Judge Castillo held that “where an author has used the same character in a series of works, some of which are in the public domain, the public is free to copy story elements from the public domain works.”[7]Stories published after 1923 could not protect pre-1923 works from entering the public domain even if both contained the same story elements. Judge Castillo agreed that his holding would create a public domain version and a copyrighted version, explaining that this was precisely what other courts had imagined.[8]

Post-1923 Elements

As for the story elements introduced after 1923,[9]Klinger contended that these elements were not copyrightable because they are events, rather than characteristics of Sherlock Holmes and Dr. Watson. He went on to state that material introduced after 1923 did not “complete” the storyline or characters and therefore did not qualify for protection. Conan Doyle countered and argued that Sir Arthur Conan Doyle developed the Canon throughout all of his writings; thus, all should receive copyright protection.

The court cited Schrock v. Learning Curve Int’l, Inc., holding that novel material published after 1923 constitutes copyrightable “increments of expression.”[10] Interpreting 17 U.S.C. §103(b) of the Copyright Act, the court in Shrock explained that “[t]he Copyright Act specifically grants the author of a derivative work copyright protection in the incremental original expression he contributes as long as the derivative work does not infringe the underlying work.”[11]The author must add “enough expressive variation from public-domain or other existing works to enable the new work to be readily distinguished from its predecessors.”[12]Thus, in this case, the court determined that Sir Arthur Conan Doyle’s ten post-1923 works contained enough expressive variation to warrant copyright protection. The judge dismissed Klinger’s “completeness” argument and also disagreed with his characterization of the post-1923 Story Elements as mere “events.”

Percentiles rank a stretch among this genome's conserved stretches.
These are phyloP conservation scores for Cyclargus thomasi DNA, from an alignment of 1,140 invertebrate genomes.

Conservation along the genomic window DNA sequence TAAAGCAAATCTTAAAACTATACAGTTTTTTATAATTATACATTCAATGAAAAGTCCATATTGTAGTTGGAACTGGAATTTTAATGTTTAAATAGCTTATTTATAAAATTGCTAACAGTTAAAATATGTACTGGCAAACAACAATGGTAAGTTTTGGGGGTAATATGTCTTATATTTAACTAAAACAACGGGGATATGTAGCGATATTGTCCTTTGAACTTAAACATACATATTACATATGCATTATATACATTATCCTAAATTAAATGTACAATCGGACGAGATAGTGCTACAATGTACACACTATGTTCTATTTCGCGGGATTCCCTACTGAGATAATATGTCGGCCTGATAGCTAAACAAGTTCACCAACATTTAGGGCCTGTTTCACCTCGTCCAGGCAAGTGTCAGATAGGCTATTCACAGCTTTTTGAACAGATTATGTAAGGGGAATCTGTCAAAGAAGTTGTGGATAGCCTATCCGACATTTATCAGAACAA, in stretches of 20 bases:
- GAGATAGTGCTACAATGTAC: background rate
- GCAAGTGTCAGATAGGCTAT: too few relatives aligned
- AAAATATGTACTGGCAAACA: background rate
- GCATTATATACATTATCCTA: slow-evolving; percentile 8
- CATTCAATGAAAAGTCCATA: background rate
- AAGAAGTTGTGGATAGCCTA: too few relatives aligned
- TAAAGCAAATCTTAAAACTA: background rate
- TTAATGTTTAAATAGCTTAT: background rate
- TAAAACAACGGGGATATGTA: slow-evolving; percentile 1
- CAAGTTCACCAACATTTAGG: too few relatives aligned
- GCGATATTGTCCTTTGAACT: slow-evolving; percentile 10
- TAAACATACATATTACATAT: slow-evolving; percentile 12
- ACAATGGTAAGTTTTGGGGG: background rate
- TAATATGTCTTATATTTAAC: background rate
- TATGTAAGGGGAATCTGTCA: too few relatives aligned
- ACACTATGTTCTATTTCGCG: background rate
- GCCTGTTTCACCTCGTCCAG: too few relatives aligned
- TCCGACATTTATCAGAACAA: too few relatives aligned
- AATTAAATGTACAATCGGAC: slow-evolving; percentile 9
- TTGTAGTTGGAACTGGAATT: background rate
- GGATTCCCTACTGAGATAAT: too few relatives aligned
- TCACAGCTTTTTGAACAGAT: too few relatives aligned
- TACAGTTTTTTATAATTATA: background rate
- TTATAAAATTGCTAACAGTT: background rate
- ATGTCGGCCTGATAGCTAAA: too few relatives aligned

Conan Doyle Appeals to the 7th Circuit

Conan Doyle appealed the district court decision to the Seventh Circuit Court of Appeals. Conan Doyle first argued that the court lacked subject-matter jurisdiction, contending that “there was no case or controversy between the parties” since the estate had only threatened litigation when Klinger sought a declaratory injunction from the district court.[13] In the alternative, the estate contended that Sherlock Holmes and Dr. Watson are “complex” or “round” characters whose characters were not fully developed until the publication of the final ten stories, which continue to be protected by copyright law. Therefore, the copyrights on the original works should be “extended beyond the expiration of the copyright . . .  because the author altered the character in a subsequent work.”[14]

The Seventh Circuit dismissed Conan Doyle’s jurisdictional argument. It reasoned that Conan Doyle’s threats to block distribution and to subsequently sue for copyright infringement were sufficient to satisfy the case and controversy requirement. The Court also found unpersuasive Conan Doyle’s argument for the extension of the Holmes-Watson copyrights. The Seventh Circuit agreed with the district court, holding that that “[t]he ten Holmes-Watson stories in which copyright persists are derivative from the earlier stories, so only original elements added in the later stories remain protected.”[15]